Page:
• Determine areas that students could visit. 
  • Submit your map.

Send to instructor: Subject line to read ‘Trees #3’

Assignment #4: Gathering tree teaching materials

  • Determine ways to bring the trees to your students (slides, tree leaves, twigs, bark, seeds, bark rubbings, tree “cookies” etc).
  • Create and submit a concept map showing at least 5 different possibilities.

Send to instructor: Subject line to read ‘Trees #4’

Assignment #5: Books about trees

  • Research 10 available books in current children’s literature (fiction and/or non-fiction) that focus on trees as the theme.
  • Design an interactive visual display that features these books.
  • Submit the design plans along with a brief explanation of how you plan to use it in your classroom.

Send to instructor: Subject line to read ‘Trees #5’

Assignment #6: Resources to teach about trees

  • Consider outside resources when teaching about trees.
  • Consider guest speakers, educational kits, field trips and community service projects.
  • Decide how you can tie classroom learning experiences to the school or the community.
  • Compile a directory of a minimum of 5 outside resources including contact information such as contact person, phone number, address, web address, etc. to be used when teaching your tree theme. 

Send to instructor: Subject line to read ‘Trees #6’

Assignment #7: Web sites about trees

  • Conduct an Internet search for 5 or more websites containing information on trees, environmental education, and related topics.
  • One must be Project Learning Tree:  
  • Create an annotated bibliography of the sites found.
  • The annotation should include Title, Author, URL, length of article, year of publication and your review of information contained.   
  • Include how these websites can be used with students to stimulate learning.

Send to instructor: Subject line to read ‘Trees #7’



In this section you will apply your learning to your professional situation.  This course assumes that most participants are classroom teachers who have access to students.  If you are not teaching in a classroom, please contact the instructor for course modifications.  If you are a classroom teacher and start or need to complete this course during the summer, please try to apply your ideas when possible with youth from your neighborhood, at a local public library or parks department facility,  (they will often be glad to sponsor community-based learning), or with students in another teacher’s summer classroom in session.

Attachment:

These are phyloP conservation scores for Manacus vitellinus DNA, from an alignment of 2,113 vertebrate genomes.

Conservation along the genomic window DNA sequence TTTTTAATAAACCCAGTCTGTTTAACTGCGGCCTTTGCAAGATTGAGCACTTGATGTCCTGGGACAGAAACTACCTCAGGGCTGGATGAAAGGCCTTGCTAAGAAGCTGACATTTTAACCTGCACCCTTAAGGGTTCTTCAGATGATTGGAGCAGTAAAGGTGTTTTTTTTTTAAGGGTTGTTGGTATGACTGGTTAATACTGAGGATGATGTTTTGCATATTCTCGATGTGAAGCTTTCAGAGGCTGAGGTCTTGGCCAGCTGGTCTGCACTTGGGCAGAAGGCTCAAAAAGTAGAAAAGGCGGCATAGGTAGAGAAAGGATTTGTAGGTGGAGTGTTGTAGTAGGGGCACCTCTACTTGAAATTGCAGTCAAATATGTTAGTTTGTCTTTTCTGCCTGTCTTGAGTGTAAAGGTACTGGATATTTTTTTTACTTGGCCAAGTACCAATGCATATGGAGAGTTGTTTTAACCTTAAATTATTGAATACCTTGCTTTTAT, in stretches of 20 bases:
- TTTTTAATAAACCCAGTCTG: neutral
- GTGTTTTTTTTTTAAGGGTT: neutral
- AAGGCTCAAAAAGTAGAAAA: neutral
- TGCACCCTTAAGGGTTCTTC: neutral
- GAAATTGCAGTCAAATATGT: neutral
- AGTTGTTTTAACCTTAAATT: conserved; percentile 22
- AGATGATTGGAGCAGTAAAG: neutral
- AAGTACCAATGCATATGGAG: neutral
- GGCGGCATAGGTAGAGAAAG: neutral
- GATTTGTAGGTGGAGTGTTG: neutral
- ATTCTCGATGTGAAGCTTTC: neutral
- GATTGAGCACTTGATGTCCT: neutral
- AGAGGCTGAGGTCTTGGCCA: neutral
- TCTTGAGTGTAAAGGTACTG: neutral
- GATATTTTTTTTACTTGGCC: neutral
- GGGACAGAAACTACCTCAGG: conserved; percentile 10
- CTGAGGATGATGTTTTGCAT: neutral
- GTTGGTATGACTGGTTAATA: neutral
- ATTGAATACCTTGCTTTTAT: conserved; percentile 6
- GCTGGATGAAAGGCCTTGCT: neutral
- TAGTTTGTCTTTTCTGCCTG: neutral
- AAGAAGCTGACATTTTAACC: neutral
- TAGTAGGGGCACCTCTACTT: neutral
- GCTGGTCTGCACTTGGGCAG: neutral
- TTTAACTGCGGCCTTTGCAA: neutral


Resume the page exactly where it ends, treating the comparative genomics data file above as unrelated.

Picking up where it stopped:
Assignment #8: Create & implement lessons


The lessons you create (see instructions below) should be designed to meet your learning objectives and can focus on a variety of indoor and/or outdoor activities that can be tied together as part of a unit on trees, or as individual lessons, or they may be integrated with other academic areas. Use your district’s approved lesson plan format, or include the following information:

  • Your grade level
  • Student learning outcomes for each lesson.
  • The in-class and out-of class activities that will take place.
  • Materials and texts, student projects and additional personnel that might be needed.
  • Evaluation criteria indicating how learning will be assessed, including rubrics, performance standards, etc.

The packet will detail a variety of lesson ideas. Possible lessons will include:  tree identification, tree labeling, adopting a tree to study throughout the year, planting trees, measuring trees to determine tree diameter and height, studying tree growth in a variety of soils and growing conditions, writing essays (narrative, imaginative, descriptive) or poetry based on tree walks and observations, analyzing tree parts (leaves, flowers, nuts, fruit, bark) and writing reports.

Other ideas include creating collages, making tree drawings or leaf presses, designing maps of tree locations, conducting community service at local parks or on your school grounds, or studying the uses of trees by people and animals. You may have a variety of additional ideas that would be suitable for your students.


Assignment #8A:

  • Create two lessons or adapt existing ones to reflect what you’ve learned in this course.
  • Implement your lesson with students in your classroom.
  • Write a 250-500 word commentary on what worked well and what could be improved.
  • Include any student feedback on your lesson.
  • Share what you’ve learned with other teachers taking our courses by also contributing your Lesson to The Heritage Institute Lesson Library here.
  • Send your modified lesson and your commentary via email to your instructor.
  • Send to instructor: Subject line to read ‘Trees #8A'


Assignment #-B:

Use this option if you do not have a classroom available.

  • Create two lessons or adapt existing ones to reflect what you’ve learned in this course. (Do not implement it.)
  • Share what you’ve learned with other teachers taking our courses by contributing your Lesson to The Heritage Institute Lesson Library here.
  • Write a 500+ word article concerning any noteworthy success you’ve had as a teacher with one or more students.
  • Please refer to the guidelines on our blog What Works: Teaching at its Best prior to writing your article.
  • When you submit your article to your instructor, please also email a copy to Renee Leon THI blog curator and media specialist.